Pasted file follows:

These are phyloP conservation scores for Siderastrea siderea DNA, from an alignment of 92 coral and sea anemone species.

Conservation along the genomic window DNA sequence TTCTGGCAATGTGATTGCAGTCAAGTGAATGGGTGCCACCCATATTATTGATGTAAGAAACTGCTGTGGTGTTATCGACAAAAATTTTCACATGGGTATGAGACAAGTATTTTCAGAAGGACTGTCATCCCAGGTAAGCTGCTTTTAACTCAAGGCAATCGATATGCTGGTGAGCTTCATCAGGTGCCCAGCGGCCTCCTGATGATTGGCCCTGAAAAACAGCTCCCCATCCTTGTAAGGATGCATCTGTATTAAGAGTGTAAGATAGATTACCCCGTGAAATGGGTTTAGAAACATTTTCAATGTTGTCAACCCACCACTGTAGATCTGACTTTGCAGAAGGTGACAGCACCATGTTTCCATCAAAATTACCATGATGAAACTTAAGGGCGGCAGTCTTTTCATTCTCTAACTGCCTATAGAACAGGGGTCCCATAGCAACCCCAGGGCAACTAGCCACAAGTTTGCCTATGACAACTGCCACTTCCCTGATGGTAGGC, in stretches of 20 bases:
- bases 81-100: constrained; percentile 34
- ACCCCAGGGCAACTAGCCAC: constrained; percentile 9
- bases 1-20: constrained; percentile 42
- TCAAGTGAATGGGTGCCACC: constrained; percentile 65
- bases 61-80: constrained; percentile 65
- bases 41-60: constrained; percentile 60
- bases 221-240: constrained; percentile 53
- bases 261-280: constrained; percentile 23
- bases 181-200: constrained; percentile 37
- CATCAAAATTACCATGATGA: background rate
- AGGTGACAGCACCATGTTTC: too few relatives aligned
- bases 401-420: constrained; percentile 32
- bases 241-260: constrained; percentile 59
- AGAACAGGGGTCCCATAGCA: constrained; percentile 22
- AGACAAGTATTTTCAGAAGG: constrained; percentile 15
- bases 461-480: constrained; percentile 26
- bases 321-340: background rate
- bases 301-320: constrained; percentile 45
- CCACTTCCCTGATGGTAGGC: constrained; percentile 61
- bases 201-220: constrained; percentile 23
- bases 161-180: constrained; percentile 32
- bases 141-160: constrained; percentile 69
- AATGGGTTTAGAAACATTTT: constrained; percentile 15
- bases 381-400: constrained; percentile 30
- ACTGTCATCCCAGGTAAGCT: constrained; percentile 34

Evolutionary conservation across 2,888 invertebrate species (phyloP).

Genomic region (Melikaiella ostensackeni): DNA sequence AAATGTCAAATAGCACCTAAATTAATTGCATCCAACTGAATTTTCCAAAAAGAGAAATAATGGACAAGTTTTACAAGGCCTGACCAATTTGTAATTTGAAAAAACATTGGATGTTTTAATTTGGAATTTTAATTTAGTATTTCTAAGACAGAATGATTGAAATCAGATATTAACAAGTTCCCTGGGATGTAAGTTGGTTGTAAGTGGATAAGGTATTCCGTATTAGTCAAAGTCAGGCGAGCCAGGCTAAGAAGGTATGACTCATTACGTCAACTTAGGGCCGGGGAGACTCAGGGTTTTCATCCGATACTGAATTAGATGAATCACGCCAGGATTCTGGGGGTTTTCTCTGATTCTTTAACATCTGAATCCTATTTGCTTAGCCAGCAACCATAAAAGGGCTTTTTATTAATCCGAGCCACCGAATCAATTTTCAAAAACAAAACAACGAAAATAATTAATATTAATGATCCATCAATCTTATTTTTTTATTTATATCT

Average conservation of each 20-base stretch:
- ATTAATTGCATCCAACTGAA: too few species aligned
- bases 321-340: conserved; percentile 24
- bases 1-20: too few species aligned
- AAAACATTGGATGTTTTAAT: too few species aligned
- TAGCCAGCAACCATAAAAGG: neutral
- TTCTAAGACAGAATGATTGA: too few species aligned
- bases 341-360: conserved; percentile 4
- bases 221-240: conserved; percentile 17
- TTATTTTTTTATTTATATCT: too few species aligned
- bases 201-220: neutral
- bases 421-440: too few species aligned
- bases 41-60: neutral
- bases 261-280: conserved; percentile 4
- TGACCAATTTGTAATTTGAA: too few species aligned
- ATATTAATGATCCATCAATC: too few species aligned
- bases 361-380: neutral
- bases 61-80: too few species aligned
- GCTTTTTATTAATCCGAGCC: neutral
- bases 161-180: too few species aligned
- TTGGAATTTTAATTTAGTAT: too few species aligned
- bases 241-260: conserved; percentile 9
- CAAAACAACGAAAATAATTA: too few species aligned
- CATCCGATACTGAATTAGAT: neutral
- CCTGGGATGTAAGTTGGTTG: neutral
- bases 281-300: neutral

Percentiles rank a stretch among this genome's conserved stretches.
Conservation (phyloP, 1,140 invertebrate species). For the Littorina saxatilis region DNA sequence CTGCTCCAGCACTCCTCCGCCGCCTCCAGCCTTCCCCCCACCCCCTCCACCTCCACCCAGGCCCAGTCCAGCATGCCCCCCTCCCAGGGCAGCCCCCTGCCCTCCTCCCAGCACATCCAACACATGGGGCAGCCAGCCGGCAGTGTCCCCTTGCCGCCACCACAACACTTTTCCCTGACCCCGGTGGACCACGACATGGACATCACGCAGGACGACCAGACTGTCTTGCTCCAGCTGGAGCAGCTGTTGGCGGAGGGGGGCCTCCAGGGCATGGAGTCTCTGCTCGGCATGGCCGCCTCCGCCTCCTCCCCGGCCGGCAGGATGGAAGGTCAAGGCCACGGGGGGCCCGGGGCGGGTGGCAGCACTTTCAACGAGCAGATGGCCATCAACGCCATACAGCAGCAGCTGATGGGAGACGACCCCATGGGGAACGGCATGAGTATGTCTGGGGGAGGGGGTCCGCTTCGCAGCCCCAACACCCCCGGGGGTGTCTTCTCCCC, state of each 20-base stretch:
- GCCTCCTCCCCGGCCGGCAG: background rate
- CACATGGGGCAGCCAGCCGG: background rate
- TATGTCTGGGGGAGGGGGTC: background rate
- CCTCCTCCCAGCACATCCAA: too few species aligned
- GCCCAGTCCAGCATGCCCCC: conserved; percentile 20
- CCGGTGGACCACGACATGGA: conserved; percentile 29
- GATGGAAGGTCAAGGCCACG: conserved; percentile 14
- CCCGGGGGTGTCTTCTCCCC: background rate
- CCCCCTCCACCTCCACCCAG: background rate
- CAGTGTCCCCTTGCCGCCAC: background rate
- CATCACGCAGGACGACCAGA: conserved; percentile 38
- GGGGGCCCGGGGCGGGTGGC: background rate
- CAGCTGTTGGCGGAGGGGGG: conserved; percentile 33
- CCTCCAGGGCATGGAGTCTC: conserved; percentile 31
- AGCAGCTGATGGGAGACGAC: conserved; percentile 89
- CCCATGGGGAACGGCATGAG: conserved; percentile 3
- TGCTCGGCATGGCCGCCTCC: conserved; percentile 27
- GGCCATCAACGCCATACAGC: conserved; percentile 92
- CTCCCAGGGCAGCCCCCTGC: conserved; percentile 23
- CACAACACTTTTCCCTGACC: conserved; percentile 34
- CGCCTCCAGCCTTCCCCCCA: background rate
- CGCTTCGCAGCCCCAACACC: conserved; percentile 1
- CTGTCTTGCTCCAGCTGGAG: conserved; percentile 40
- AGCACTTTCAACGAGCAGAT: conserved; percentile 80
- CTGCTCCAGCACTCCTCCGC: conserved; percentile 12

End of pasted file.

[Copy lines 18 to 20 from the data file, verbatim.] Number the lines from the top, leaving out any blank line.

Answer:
- bases 461-480: constrained; percentile 26
- bases 321-340: background rate
- bases 301-320: constrained; percentile 45